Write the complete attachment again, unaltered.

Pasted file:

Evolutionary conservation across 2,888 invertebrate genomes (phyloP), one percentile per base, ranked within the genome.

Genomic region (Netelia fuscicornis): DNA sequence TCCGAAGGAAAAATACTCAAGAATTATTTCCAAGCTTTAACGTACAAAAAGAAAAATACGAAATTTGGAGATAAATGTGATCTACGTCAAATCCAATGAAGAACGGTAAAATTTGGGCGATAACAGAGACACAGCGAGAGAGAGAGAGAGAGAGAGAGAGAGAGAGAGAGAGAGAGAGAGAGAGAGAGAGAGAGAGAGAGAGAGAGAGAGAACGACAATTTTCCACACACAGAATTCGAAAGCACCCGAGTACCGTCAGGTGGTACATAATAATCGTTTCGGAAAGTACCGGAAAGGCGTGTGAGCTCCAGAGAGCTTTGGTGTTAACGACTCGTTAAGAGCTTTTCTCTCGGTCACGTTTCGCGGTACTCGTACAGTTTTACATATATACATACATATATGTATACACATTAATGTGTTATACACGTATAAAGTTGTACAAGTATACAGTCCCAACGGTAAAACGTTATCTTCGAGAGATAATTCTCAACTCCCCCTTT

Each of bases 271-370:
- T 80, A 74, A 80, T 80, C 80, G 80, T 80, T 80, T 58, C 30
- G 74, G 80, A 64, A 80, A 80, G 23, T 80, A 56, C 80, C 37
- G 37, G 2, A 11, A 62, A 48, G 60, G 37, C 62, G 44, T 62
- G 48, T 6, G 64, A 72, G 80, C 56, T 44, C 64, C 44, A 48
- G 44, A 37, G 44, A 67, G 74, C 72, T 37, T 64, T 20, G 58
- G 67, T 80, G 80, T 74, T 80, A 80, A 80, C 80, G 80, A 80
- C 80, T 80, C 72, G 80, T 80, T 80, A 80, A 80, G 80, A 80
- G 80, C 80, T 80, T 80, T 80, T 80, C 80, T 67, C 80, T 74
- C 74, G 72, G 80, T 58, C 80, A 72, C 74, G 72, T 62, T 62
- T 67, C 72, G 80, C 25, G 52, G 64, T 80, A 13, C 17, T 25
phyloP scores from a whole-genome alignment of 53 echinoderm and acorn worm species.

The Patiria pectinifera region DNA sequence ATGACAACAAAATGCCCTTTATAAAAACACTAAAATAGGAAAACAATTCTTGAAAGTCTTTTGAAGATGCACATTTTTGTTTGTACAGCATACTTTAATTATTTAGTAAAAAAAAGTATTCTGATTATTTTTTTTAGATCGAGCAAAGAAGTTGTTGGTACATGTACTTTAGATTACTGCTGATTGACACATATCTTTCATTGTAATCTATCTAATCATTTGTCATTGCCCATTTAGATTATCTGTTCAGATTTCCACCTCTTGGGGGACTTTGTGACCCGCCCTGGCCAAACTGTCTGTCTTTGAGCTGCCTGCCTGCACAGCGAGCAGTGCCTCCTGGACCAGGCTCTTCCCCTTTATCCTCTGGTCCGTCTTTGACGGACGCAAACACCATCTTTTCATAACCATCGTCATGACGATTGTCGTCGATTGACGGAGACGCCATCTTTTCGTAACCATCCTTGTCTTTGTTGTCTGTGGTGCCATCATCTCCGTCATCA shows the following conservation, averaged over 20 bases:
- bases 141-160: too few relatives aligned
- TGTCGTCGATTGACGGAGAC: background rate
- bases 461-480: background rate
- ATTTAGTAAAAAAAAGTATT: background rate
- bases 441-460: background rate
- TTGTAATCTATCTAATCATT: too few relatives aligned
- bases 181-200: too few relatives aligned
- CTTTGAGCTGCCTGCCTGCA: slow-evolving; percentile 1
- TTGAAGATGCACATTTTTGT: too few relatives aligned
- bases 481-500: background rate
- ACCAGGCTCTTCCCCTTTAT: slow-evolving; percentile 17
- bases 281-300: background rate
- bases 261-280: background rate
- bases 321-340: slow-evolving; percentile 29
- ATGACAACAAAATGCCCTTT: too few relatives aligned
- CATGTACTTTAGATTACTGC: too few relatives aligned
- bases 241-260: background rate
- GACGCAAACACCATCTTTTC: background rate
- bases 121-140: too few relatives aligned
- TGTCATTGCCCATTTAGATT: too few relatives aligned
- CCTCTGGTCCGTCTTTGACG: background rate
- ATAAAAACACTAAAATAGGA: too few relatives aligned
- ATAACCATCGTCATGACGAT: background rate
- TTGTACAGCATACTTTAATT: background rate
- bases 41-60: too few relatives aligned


Evolutionary conservation across 2,888 invertebrate genomes (phyloP), one percentile per base, ranked within the genome.

Genomic region (Netelia fuscicornis): DNA sequence TCCGAAGGAAAAATACTCAAGAATTATTTCCAAGCTTTAACGTACAAAAAGAAAAATACGAAATTTGGAGATAAATGTGATCTACGTCAAATCCAATGAAGAACGGTAAAATTTGGGCGATAACAGAGACACAGCGAGAGAGAGAGAGAGAGAGAGAGAGAGAGAGAGAGAGAGAGAGAGAGAGAGAGAGAGAGAGAGAGAGAGAGAGAGAACGACAATTTTCCACACACAGAATTCGAAAGCACCCGAGTACCGTCAGGTGGTACATAATAATCGTTTCGGAAAGTACCGGAAAGGCGTGTGAGCTCCAGAGAGCTTTGGTGTTAACGACTCGTTAAGAGCTTTTCTCTCGGTCACGTTTCGCGGTACTCGTACAGTTTTACATATATACATACATATATGTATACACATTAATGTGTTATACACGTATAAAGTTGTACAAGTATACAGTCCCAACGGTAAAACGTTATCTTCGAGAGATAATTCTCAACTCCCCCTTT

Each of bases 271-370:
- T 80, A 74, A 80, T 80, C 80, G 80, T 80, T 80, T 58, C 30
- G 74, G 80, A 64, A 80, A 80, G 23, T 80, A 56, C 80, C 37
- G 37, G 2, A 11, A 62, A 48, G 60, G 37, C 62, G 44, T 62
- G 48, T 6, G 64, A 72, G 80, C 56, T 44, C 64, C 44, A 48
- G 44, A 37, G 44, A 67, G 74, C 72, T 37, T 64, T 20, G 58
- G 67, T 80, G 80, T 74, T 80, A 80, A 80, C 80, G 80, A 80
- C 80, T 80, C 72, G 80, T 80, T 80, A 80, A 80, G 80, A 80
- G 80, C 80, T 80, T 80, T 80, T 80, C 80, T 67, C 80, T 74
- C 74, G 72, G 80, T 58, C 80, A 72, C 74, G 72, T 62, T 62
- T 67, C 72, G 80, C 25, G 52, G 64, T 80, A 13, C 17, T 25
phyloP scores from a whole-genome alignment of 53 echinoderm and acorn worm species.

The Patiria pectinifera region DNA sequence ATGACAACAAAATGCCCTTTATAAAAACACTAAAATAGGAAAACAATTCTTGAAAGTCTTTTGAAGATGCACATTTTTGTTTGTACAGCATACTTTAATTATTTAGTAAAAAAAAGTATTCTGATTATTTTTTTTAGATCGAGCAAAGAAGTTGTTGGTACATGTACTTTAGATTACTGCTGATTGACACATATCTTTCATTGTAATCTATCTAATCATTTGTCATTGCCCATTTAGATTATCTGTTCAGATTTCCACCTCTTGGGGGACTTTGTGACCCGCCCTGGCCAAACTGTCTGTCTTTGAGCTGCCTGCCTGCACAGCGAGCAGTGCCTCCTGGACCAGGCTCTTCCCCTTTATCCTCTGGTCCGTCTTTGACGGACGCAAACACCATCTTTTCATAACCATCGTCATGACGATTGTCGTCGATTGACGGAGACGCCATCTTTTCGTAACCATCCTTGTCTTTGTTGTCTGTGGTGCCATCATCTCCGTCATCA shows the following conservation, averaged over 20 bases:
- bases 141-160: too few relatives aligned
- TGTCGTCGATTGACGGAGAC: background rate
- bases 461-480: background rate
- ATTTAGTAAAAAAAAGTATT: background rate
- bases 441-460: background rate
- TTGTAATCTATCTAATCATT: too few relatives aligned
- bases 181-200: too few relatives aligned
- CTTTGAGCTGCCTGCCTGCA: slow-evolving; percentile 1
- TTGAAGATGCACATTTTTGT: too few relatives aligned
- bases 481-500: background rate
- ACCAGGCTCTTCCCCTTTAT: slow-evolving; percentile 17
- bases 281-300: background rate
- bases 261-280: background rate
- bases 321-340: slow-evolving; percentile 29
- ATGACAACAAAATGCCCTTT: too few relatives aligned
- CATGTACTTTAGATTACTGC: too few relatives aligned
- bases 241-260: background rate
- GACGCAAACACCATCTTTTC: background rate
- bases 121-140: too few relatives aligned
- TGTCATTGCCCATTTAGATT: too few relatives aligned
- CCTCTGGTCCGTCTTTGACG: background rate
- ATAAAAACACTAAAATAGGA: too few relatives aligned
- ATAACCATCGTCATGACGAT: background rate
- TTGTACAGCATACTTTAATT: background rate
- bases 41-60: too few relatives aligned